- New study by Roland Berger and the International Controller Association (ICV) shows that standardized products are impacting prices and margins, thus threatening companies in all industries
- The premium segment is being affected too: Roughly 20% of high-end products and services are already substitutable
- Only one-third of the companies are actively doing something about the commodity trap
- Innovation, performance upgrades, better quality and changing the business model are key levers for escaping the commodity trap
- Especially the logistics, energy, financial, telecommunications and consumer goods sectors have a lot of catching up to do
Munich, 22-4-2014 — /EuropaWire/ — Almost all industries today are struggling with the increasing commoditization of their products and services. This is putting considerable pressure on prices and margins and leads to fiercer competition. And not only the mass market is being affected: even more complex and innovative products are subject to increasingly technical and qualitative standardization. The upshot is that new market players are getting more and more competitive while established providers are successively becoming interchangeable. A new study by Roland Berger Strategy Consultants and the International Controller Association (ICV), entitled “Escaping the commodity trap”, shows that 63% of the companies surveyed are already facing the commoditization of their products and services.
“Companies that focus on price competition instead of investing in innovation, added value and adjusting their business models will inevitably face steadily falling prices for substitutable products or services,” explains Roland Berger expert Michael Zollenkop. “This means profit margins will continuously shrink, the industry will consolidate and many companies will fold.”
Premium segment increasingly affected
While the standardization of products and services has been evident in the low-end and mid-market segments for some time, the premium segment is now being increasingly confronted with this situation: 20% of the surveyed companies are feeling the effects of commoditization on their high-end products.
However, even though this is becoming more and more of a problem, so far only 54% of the companies have taken concrete actions to address this. Of the companies already in this trap, only about one-third are actually doing something about it. “Many companies recognize the commodity trap and the related dangers too late,” says Conrad Günther, Managing Director of the Board of the International Controller Associations (ICV). “Therefore, companies need to be on the lookout for the first signs of commoditization in order to proactively take appropriate action with a suitable strategy or possibly even a new business model.” Especially the logistics, energy, financial, telecommunications and consumer goods sectors have a lot of catching up to do. There is a huge gap in these sectors between their advanced state of commoditization and the actions taken so far.
The three core elements of commoditization
The Roland Berger analysis identified three key elements that can push a company into the commodity trap: customers, technologies/ products and competition. “These three elements are closely interlinked,” warns Zollenkop. “Depending on the company and the industry, the downward spiral can start at any one of these elements, spread to the others and ultimately lead to the commodity trap. The result is continuously plummeting prices and margins.”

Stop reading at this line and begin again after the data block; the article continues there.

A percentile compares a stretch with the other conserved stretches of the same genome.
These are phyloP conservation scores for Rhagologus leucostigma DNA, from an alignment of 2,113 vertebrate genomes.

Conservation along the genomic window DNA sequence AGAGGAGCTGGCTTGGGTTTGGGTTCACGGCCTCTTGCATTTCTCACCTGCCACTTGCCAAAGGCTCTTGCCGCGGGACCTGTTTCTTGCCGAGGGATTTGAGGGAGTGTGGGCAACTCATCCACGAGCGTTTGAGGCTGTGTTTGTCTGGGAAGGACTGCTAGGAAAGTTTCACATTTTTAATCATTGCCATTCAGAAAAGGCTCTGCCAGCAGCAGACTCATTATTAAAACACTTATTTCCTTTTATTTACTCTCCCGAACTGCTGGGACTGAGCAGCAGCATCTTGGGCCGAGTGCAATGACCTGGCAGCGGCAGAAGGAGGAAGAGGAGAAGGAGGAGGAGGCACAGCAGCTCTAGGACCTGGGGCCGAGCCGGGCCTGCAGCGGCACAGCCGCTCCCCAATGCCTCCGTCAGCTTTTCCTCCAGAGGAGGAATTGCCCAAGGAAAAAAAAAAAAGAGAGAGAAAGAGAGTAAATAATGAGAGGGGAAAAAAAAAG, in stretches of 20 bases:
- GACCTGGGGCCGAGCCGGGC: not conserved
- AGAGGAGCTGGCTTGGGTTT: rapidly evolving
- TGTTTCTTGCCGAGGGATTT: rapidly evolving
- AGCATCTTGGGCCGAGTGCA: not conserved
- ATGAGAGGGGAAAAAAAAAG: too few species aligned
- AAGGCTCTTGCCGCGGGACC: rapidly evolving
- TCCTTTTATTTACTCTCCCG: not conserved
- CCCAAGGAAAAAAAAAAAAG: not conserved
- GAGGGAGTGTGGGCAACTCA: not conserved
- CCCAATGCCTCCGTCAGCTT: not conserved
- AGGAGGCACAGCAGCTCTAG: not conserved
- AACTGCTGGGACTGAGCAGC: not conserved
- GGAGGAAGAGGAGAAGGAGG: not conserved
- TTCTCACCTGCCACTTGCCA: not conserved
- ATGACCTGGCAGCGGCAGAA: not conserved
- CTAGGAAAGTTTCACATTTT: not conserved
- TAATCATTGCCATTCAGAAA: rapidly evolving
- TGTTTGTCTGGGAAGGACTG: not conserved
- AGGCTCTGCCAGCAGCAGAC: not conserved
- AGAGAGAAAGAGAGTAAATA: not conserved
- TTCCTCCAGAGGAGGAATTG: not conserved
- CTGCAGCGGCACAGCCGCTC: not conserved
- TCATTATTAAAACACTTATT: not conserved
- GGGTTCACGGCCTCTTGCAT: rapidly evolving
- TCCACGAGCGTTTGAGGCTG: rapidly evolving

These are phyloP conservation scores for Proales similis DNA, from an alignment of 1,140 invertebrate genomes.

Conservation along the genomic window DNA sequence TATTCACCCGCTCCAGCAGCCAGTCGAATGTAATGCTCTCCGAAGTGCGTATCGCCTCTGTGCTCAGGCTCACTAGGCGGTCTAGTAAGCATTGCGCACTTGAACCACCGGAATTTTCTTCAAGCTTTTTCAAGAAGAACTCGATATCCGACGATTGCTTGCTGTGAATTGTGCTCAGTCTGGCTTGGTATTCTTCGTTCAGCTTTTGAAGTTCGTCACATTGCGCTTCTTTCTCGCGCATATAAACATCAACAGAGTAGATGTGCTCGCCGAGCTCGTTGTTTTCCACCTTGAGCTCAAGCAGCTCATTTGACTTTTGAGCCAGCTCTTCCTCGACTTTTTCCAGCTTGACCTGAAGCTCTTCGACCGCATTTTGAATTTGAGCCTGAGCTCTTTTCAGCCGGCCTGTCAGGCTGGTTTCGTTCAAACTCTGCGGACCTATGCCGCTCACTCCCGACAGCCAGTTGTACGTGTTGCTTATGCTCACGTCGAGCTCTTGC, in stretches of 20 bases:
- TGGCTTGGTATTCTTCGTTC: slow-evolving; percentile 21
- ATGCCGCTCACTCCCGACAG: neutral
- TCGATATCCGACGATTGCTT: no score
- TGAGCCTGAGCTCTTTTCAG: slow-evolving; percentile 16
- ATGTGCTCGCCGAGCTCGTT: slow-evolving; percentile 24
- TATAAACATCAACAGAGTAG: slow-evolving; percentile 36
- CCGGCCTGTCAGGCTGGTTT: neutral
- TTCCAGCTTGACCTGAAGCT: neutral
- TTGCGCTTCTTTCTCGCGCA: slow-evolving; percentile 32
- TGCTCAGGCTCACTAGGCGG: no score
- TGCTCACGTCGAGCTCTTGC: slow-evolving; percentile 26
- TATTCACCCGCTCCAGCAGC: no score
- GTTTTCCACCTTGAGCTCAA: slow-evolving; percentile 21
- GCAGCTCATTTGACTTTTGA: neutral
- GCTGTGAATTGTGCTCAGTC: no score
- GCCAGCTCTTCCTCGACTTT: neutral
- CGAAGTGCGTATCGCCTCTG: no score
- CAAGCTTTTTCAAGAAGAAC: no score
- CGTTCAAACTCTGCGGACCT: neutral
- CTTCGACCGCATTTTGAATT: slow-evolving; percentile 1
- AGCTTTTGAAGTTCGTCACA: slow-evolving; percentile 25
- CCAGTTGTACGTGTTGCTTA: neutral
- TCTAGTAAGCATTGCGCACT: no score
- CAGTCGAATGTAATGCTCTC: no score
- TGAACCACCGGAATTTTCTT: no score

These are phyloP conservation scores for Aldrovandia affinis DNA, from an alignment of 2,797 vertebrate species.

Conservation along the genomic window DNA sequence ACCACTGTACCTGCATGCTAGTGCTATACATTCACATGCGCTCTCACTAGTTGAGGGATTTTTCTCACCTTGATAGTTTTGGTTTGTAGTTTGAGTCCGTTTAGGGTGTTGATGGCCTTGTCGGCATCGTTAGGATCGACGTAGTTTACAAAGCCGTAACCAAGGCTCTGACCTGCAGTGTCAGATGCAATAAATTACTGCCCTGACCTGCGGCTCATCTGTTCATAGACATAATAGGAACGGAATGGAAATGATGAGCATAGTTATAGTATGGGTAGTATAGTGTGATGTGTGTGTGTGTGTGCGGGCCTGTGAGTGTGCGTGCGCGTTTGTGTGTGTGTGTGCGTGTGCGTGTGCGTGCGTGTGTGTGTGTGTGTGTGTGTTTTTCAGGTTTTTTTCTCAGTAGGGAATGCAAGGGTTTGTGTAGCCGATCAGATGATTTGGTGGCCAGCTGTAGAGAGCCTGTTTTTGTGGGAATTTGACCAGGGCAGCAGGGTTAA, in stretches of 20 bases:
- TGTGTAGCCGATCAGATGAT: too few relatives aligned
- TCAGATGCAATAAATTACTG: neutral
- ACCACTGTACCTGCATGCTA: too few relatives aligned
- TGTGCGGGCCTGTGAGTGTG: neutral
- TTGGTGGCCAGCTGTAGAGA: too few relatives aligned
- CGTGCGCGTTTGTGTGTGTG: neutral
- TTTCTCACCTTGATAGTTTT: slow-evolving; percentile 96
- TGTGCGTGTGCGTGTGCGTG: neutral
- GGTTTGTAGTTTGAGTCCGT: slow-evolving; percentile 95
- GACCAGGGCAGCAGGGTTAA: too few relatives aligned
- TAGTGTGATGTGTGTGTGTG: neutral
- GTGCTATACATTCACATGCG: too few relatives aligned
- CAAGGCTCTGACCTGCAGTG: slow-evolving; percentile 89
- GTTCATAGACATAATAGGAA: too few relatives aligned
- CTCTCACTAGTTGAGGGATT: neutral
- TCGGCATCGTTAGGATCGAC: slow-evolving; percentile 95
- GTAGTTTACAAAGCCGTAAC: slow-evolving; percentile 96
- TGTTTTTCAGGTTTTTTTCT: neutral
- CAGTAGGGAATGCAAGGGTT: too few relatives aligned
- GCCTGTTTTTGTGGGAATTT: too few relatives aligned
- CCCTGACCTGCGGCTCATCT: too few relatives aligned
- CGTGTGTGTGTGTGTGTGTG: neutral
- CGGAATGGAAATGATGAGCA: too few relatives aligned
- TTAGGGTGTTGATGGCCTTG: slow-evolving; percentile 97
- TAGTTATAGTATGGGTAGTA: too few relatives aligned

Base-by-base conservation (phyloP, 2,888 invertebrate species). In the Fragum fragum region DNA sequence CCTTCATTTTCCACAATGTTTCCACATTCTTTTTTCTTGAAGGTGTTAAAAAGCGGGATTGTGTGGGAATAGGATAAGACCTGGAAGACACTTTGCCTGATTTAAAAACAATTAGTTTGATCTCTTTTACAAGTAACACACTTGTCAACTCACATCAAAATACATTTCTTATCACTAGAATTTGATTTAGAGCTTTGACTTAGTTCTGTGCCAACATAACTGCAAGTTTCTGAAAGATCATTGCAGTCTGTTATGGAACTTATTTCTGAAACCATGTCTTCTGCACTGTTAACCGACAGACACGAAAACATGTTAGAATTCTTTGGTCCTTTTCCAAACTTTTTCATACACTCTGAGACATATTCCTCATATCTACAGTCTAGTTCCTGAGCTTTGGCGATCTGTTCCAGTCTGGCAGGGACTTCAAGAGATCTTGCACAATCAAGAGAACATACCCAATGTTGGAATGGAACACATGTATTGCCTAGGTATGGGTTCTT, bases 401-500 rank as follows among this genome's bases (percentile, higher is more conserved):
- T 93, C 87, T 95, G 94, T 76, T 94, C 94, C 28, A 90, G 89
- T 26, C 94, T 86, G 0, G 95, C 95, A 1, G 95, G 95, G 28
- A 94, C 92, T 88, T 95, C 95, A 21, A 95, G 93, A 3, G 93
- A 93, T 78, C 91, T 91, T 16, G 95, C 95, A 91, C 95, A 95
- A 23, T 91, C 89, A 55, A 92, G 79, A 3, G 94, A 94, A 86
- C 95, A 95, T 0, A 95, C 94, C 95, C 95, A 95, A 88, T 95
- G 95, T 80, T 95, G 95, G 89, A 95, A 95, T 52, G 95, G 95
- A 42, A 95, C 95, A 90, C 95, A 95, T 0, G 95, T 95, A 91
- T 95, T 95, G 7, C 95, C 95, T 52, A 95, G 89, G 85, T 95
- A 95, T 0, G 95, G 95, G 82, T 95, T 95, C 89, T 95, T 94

It doesn’t help that product information is much more transparent today for consumers – e.g. as regards getting value for the money. Customer loyalty to a specific provider can quickly wane in both the B2B and B2C sectors if the purchasing decision hinges mainly on price.
Technological maturity, know-how transfer and technical and qualitative standardization of products and services play a key role. This is leading to fiercer competition: New providers are crowding into the international markets with comparable offers and additional production capacity. Overcapacity may result and the pressure on prices and margins rises.
Ways out of the commodity trap
Companies in the commodity trap have two options to get out: Either they play by the rules and engage in fierce competition or they change the rules to their advantage. In the former case, companies must have competitive prices to establish themselves as a sustainable commodity provider. “This especially means further cost cutting in order to continuously offer cheaper products and services,” explains Günther. “Companies can maintain stable margins by expanding their business, realizing economies of scale and becoming more flexible. Nevertheless, commoditization will always remain an issue.”
However, if companies want to escape this price competition, they must first analyze how their products are positioned in the markets and to what extent they are affected by commoditization. After this they can start to define an appropriate strategy. Short- and medium-term actions include marketing and customer loyalty programs, differentiated product portfolios for the various markets and pin-pointed research and development initiatives. “To ensure long-term success, companies need to fundamentally rethink their product portfolios, adjust their business models to the new market conditions and make their organizational structures more flexible,” advises Zollenkop.